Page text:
Tuesday, November 17, 2009

Chairman Velazquez & 20 Bipartisan Members of Congress: Fix Broadband Stimulus for Small Business

Chairman of House Small Business Committee and Hispanic Caucus Will Be Listened To by Administration 11/17/09 Boston
- Congresswoman Nydia M. Velazquez (D-NY-12), Chairwoman of the U.S. House Committee on Small Business, together with 20 bipartisan members of her Committee, today issued a letter to the 2 agency heads managing the Obama Administration's broadband stimulus program which calls for
specific reforms to the program on behalf of small business interests.

Echoing many of the bipartisan sentiments expressed during the Committee's oversight hearing of October 28, the letter introduced member's complaints stating, "despite the interest expressed in these programs, many concerns have been raised by small business with respect to their implementation."

We see today's letter as being significant on several fronts, not the least of which is the role of Chairwoman Velazquez (above, addressing the 2008 Democratic National Convention) herself as a wheel horse in the Democratic coalition responsible for both the election of President Obama, and control of both Houses on the Hill.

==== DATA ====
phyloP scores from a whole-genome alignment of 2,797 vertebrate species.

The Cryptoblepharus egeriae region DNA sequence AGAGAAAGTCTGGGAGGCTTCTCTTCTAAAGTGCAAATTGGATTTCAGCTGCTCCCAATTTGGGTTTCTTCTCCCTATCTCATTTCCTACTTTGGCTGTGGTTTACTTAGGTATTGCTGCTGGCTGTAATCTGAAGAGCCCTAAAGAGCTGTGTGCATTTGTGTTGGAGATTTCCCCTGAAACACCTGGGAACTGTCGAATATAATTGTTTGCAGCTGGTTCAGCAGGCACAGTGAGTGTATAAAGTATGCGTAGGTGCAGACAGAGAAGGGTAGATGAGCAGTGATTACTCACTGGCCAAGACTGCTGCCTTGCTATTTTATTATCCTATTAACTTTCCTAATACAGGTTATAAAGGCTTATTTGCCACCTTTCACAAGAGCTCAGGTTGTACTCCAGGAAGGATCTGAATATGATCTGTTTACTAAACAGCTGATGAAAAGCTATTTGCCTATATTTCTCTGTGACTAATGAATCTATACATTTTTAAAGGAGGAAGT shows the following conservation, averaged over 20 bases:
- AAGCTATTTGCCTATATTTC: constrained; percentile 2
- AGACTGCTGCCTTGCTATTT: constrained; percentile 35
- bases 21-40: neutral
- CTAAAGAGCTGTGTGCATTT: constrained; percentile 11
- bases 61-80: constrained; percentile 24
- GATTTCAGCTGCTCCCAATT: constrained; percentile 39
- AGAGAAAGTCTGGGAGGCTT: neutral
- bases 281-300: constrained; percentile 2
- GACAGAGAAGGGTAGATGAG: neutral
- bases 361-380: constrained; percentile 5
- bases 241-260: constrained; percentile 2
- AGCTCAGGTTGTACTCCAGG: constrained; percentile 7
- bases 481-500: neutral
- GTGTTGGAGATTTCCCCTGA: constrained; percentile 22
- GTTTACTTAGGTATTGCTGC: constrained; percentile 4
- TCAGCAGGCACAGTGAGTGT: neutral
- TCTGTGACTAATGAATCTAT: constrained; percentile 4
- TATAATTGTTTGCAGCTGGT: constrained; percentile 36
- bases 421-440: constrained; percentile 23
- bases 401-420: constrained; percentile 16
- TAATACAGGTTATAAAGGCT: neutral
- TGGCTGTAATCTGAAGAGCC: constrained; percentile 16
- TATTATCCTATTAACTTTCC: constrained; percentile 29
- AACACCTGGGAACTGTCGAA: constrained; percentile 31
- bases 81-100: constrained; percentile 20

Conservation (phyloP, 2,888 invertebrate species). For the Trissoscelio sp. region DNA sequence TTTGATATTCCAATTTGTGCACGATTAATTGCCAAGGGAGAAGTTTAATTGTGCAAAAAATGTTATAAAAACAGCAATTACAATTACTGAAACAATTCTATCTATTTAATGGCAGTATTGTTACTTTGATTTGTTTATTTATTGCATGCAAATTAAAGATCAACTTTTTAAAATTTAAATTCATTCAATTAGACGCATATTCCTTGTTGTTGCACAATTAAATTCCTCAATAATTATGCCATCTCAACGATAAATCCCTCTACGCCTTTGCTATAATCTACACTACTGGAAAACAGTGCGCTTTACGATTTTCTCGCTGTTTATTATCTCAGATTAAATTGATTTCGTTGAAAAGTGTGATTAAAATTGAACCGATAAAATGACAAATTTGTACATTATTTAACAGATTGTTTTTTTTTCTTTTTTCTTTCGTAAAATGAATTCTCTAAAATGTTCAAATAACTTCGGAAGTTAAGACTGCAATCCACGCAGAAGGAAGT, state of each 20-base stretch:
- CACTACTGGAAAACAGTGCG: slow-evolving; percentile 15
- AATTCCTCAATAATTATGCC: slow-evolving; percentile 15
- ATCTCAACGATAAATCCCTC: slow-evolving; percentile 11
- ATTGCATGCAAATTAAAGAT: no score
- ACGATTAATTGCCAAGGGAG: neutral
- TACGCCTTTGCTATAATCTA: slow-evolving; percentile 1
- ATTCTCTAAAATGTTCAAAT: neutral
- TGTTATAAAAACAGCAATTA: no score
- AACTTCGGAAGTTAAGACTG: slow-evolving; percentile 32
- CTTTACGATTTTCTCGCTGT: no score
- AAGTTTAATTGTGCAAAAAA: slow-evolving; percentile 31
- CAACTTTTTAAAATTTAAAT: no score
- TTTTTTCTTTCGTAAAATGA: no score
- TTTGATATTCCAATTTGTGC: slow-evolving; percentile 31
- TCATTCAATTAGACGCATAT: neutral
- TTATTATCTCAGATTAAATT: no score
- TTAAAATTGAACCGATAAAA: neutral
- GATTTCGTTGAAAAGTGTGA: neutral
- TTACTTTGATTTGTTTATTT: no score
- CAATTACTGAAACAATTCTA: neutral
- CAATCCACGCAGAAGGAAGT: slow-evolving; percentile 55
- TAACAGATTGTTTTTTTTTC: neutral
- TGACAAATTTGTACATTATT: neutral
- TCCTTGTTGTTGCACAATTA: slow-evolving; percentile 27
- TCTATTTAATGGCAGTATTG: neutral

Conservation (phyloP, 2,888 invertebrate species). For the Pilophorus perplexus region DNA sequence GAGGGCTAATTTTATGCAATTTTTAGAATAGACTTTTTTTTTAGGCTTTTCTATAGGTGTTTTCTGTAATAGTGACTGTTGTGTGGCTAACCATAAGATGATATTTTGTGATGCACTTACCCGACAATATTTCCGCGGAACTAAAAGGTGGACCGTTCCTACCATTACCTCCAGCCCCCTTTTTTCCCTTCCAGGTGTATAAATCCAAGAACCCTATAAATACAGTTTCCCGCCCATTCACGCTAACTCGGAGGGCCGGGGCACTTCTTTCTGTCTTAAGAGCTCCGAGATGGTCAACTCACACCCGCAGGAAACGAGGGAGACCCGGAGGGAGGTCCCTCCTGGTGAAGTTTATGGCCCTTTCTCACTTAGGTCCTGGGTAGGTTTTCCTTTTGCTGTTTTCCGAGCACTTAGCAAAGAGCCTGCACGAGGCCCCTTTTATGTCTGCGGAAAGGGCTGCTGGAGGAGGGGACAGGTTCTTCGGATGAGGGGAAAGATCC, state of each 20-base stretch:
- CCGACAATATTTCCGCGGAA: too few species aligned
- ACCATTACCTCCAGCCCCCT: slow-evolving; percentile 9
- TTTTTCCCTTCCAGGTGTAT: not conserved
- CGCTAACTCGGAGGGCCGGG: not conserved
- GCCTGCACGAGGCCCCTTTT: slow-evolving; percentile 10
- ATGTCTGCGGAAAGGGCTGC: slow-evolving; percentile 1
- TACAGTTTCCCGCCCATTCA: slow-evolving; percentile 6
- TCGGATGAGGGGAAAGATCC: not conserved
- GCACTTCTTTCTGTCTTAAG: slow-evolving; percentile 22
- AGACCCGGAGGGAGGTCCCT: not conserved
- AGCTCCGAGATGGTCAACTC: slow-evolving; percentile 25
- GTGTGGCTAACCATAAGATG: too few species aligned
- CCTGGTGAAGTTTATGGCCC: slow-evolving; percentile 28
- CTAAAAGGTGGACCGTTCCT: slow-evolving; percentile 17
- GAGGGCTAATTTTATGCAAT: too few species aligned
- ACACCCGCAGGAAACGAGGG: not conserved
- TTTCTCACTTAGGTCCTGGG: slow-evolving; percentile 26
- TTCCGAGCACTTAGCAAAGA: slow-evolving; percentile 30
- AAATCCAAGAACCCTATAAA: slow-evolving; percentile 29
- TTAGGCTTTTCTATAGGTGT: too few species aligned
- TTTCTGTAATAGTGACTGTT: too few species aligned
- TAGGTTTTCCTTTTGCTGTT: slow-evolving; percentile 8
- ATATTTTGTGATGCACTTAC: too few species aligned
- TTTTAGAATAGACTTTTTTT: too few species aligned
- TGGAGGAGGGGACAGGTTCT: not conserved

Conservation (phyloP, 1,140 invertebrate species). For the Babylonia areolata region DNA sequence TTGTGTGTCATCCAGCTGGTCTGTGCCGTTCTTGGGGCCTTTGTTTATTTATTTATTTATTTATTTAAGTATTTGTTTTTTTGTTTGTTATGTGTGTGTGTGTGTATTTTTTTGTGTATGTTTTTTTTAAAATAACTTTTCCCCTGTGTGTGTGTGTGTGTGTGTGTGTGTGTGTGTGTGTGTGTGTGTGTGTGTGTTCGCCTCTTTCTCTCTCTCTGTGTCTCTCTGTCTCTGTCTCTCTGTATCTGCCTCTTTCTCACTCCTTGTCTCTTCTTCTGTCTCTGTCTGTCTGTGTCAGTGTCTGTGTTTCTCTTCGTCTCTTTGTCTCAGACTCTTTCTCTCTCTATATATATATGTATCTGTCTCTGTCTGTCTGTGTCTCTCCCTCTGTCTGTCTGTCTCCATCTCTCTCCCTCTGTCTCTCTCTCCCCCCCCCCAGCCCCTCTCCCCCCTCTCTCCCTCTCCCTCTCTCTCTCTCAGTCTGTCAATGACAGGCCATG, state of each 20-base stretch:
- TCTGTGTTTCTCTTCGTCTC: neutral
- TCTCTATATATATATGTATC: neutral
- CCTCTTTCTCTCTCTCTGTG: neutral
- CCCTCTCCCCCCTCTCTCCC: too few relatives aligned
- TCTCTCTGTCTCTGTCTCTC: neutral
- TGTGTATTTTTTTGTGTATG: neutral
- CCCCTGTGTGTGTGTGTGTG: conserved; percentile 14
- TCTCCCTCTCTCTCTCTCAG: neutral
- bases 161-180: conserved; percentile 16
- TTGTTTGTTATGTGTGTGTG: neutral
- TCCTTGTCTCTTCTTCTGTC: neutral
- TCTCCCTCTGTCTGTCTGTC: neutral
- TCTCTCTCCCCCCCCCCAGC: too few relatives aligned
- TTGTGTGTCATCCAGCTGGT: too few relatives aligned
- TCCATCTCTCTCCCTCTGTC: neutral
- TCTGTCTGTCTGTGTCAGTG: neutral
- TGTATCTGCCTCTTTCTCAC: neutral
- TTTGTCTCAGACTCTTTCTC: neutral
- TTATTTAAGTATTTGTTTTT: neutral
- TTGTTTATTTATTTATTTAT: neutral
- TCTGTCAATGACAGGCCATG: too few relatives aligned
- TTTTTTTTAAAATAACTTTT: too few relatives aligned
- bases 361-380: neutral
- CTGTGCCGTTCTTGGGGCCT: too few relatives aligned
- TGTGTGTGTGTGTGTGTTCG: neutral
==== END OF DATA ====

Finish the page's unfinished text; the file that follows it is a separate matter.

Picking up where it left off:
Priority on Unserved Tracts
Most significant in policy terms is the fact that the letter first and foremost calls for priority program spending in areas of the nation unserved by existing broadband networks. "To ensure that new infrastructure projects reach communities with the greatest need, prio
ritization should be given to areas without access to broadband," stated the missive. "It is the Committee's recommendation that funds should be targeted to areas which are first "unserved" and only then to 'udnerserved' areas, if funding remains."

Cable Operators as Small Business
A piece by John Eggerton in today's online Multichannel News credits the cable industry with such a strong enunciation, by a Committee Chair and Members of Congress from both sides of the aisle, of the "underserved first" policy priority lobbied for by the cable sector.

We agree, with the not insignificant caveat (as also highlighted by Eggerton) that the real gain achieved by cable operators in expressing their broadband stimulus needs on Capitol Hill, especially to the Small Business Committee of the House, results from the work of small and medium sized operators and their trade association. While the ability of the National Cable and Telecommunications Association (NCTA) to deliver a message on the Hill can never be discounted, today's letter and the policy it represents is a reflection of the membership requirements and legislative focus of the American Cable Association (ACA).
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